The Londoner Macao – a revamped and rebranded Cotai casino property that had its first-phase launch on Monday, just ahead of Chinese New Year – is designed to bring new customers to the Macau gaming-resort market, rather than eat into the share of consumers that already come to the city, said Wilfred Wong Ying Wai (pictured), president of the venue’s promoter, Sands China Ltd.
A “soft opening” – over the Christmas and calendar-new-year period – of the Londoner Macao, a British-themed resort, indicated it appealed to tourists that might not otherwise visit Macau, Mr Wong told reporters on the sidelines of the launch.
People that previously “had no plan” to come to Macau, had booked a stay at the property, the executive stated.
“I don’t think we are cannibalising any of our hotels,” he added, referring to the other Macau properties of Sands China, including the themed resorts the Venetian Macao and the Parisian Macao. Visitor volumes to Macau have been dramatically down in the past year, but to disruption linked to the Covid-19 pandemic.
The revamp and addition of facilities has been described by Sands China’s parent, United States-based Las Vegas Sands Corp, as a US$1.9-billion project.
It includes a rebranded “Londoner Hotel”, with 600 suites, which opened to paying customers on January 22.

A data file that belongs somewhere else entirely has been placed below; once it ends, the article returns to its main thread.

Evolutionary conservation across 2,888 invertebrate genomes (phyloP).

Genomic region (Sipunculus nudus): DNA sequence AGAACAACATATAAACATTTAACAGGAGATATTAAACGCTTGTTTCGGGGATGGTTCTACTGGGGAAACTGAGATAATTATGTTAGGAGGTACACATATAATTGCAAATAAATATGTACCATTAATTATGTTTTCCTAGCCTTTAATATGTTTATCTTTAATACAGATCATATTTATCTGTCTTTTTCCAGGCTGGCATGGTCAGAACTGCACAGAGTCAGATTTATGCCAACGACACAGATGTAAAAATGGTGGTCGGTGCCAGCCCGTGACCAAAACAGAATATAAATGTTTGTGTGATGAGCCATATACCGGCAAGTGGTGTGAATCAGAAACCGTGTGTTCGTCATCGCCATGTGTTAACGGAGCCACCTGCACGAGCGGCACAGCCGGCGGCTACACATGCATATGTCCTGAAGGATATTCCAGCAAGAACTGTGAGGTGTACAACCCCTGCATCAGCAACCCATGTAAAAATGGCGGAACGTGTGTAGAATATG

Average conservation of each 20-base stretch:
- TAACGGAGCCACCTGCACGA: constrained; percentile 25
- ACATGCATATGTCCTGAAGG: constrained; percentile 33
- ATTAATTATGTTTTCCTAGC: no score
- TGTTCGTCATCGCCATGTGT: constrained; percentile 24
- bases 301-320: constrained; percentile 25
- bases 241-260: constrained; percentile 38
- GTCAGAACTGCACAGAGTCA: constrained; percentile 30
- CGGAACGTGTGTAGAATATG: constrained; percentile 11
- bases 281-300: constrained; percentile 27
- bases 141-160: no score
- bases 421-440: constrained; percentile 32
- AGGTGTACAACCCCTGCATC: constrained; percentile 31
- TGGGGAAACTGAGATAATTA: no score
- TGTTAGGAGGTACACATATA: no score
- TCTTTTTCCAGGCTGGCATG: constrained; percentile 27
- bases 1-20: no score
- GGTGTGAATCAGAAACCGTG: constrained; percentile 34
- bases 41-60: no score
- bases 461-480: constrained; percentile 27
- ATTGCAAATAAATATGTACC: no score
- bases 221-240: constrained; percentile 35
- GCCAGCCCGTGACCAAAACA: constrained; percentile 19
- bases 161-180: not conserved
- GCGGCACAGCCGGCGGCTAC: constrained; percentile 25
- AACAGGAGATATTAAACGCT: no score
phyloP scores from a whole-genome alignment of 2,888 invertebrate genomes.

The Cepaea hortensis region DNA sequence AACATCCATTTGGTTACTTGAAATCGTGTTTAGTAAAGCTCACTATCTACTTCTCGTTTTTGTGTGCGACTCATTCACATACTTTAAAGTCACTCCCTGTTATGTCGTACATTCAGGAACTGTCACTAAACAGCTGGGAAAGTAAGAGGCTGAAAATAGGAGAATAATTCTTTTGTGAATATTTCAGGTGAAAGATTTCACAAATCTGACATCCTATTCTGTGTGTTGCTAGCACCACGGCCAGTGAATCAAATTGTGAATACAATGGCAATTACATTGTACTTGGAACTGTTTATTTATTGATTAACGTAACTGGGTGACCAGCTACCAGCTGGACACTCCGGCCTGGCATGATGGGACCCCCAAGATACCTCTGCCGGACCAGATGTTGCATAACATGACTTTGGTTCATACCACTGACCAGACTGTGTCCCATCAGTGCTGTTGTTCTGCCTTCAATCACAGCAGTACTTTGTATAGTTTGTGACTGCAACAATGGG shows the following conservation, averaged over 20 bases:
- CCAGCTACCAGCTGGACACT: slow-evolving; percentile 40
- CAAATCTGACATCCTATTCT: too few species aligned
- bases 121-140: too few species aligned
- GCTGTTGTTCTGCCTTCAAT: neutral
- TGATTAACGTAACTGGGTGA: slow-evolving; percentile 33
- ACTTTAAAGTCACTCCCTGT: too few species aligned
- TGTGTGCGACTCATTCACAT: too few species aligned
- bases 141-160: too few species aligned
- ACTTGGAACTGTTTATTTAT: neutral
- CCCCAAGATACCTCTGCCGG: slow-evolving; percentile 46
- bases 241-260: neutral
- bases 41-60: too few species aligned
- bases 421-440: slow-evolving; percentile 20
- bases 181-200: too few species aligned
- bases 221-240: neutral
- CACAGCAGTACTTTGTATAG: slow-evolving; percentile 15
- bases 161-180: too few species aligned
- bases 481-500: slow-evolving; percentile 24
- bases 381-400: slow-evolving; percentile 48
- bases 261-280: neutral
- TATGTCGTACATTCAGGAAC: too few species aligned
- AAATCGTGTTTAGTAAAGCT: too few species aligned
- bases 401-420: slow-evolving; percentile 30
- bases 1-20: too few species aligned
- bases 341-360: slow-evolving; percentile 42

Londoner Court, a 370-suite hotel facility on site, is due to be “completed in the first quarter” and to be launched later this year, according to the firm’s information.
Mr Wong was asked by GGRAsia what role VIP clubs would have at the rebranded property. Suncity Group, Tak Chun Group and Guangdong Group, all have a presence.
“Right now the VIP segment is relatively weak,” he said. But he added the presence of those junket brands showed they had “confidence” in the rebadged property’s ability to “attract their customers”.
With the accommodation towers of Sheraton Grand Macao Hotel, Conrad Macao and The St Regis Macao – as well as the company’s self-branded accommodation, the Londoner Hotel – the revamped Londoner Macao presented an “array of choices” for travellers, Mr Wong remarked.
“The question is whether we can altogether make the pie bigger. Because the more good [-quality] facilities are available, the more attractive the destination is,” said the Sands China president.
He added: “If we are all able to do well, and when the Covid-19 factor is gone and tourists are all coming, this should not be an issue. We have our goal set for the long term… the Covid-19 situation will, some day, pass.”